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Bee is a functional programming language. Bee enable functional programming using lambda expressions. These are arithmetic expressions that can make a computation and return a result.

A lambda expressions can have parameters and results. Lamda expressions can be used to create functions. Lamda expressions do not have a local scope.

```
# declaration of Lambda expressns
new name := λ(p1 ∈ Type,...) => (expression) ∈ ResultType;
```

```
** define lambda expression
new exp := λ(x,y ∈ Z) => x^y ∈ Z;
** use introspection
print type(exp); -- L
** use the lambda expression
new z := 2 * exp(2,3);
** verify the result
expect z = 16; -- will pass
print z;
```

Lambda Expressions...

- are similar to mathematical functions;
- can be used in other expressions;
- can be used as arguments for call-back;
- can be created from a rule as a result;
- can be assigned to variables of type: L

**restrictions:**

- have no internal states;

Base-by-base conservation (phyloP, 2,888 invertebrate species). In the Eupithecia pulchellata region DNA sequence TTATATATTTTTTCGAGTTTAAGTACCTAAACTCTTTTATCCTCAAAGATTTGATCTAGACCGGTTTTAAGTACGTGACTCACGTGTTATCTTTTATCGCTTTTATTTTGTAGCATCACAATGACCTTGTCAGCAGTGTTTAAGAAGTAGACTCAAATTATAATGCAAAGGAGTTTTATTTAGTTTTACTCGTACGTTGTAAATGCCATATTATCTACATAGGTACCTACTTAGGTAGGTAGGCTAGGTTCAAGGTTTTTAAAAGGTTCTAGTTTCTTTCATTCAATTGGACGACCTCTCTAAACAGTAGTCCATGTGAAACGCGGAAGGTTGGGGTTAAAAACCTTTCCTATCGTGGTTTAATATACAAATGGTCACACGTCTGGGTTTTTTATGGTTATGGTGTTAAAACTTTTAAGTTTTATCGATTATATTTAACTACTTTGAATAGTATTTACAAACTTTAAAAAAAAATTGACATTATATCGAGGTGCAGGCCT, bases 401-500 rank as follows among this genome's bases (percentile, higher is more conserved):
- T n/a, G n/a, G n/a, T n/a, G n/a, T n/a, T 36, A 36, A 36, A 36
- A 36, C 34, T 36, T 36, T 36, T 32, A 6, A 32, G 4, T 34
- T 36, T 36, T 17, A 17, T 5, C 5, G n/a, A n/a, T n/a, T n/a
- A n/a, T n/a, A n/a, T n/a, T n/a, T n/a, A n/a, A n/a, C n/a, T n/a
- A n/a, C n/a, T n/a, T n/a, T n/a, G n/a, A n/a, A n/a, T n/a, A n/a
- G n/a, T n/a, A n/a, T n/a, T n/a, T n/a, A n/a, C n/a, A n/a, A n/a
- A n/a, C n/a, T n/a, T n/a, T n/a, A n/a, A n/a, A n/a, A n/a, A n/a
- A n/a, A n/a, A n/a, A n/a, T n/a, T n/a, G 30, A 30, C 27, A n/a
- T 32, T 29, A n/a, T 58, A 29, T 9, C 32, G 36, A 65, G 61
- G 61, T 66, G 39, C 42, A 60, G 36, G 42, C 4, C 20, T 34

- have deterministic result;
- do not have side-effects;
- do not modify external states;

**result:**

- lambda expressions can produce one single result;
- result type must be specified but not the result name;
- result is temporary and can be used in other expressions;

Lambda expressions have a special type: "L", that is a reference. This type can be used to define variables, collection elements or parameters that require a lambda expression;

In next example we create a dictionary of expressions then we call every expression in the dictionary by string ID. This is a trick useful to parse a specific formula that comes as a string. You can use this trick for example to implement custom domain specific expressions.

```
** instantiate 3 Lambda expressions
new gt := λ(x, y ∈ Z) => (x > y) ∈ L;
new lt := λ(x, y ∈ Z) => (x < y) ∈ L;
new eq := λ(x, y ∈ Z) => (x = y) ∈ L;
** define a sub-type, dictionary of rules
type Dic: {[A]:L} <: Map;
** define a hash map of expressions
new dic := {'gt':gt,'lt':lt,'eq':eq} ∈ Dic;
** call 3 rules in very unusual way
print dic['gt'](3,1); -- 1
print dic['lt'](1,2); -- 1
print dic['eq'](2,2); -- 1
```

Lambda expressions become call-back functions when used as arguments for specific rules that require lambda expressions. The function is executed later in the rule. Lambda function signature is required to define the parameter.

```
rule foo(a1, a2 ∈ N, xp: λ(x,y ∈ N) => R) => (r ∈ Type):
** prepare the result
let r := xp(a1,a2);
return;
rule main:
** call foo using anonymous expression
print foo(2,3,(x,y)=> x^y); -- 8.0
print foo(2,3,(x,y)=> x*y); -- 6.0
print foo(2,3,(x,y)=> x/y); -- 1.5
return
```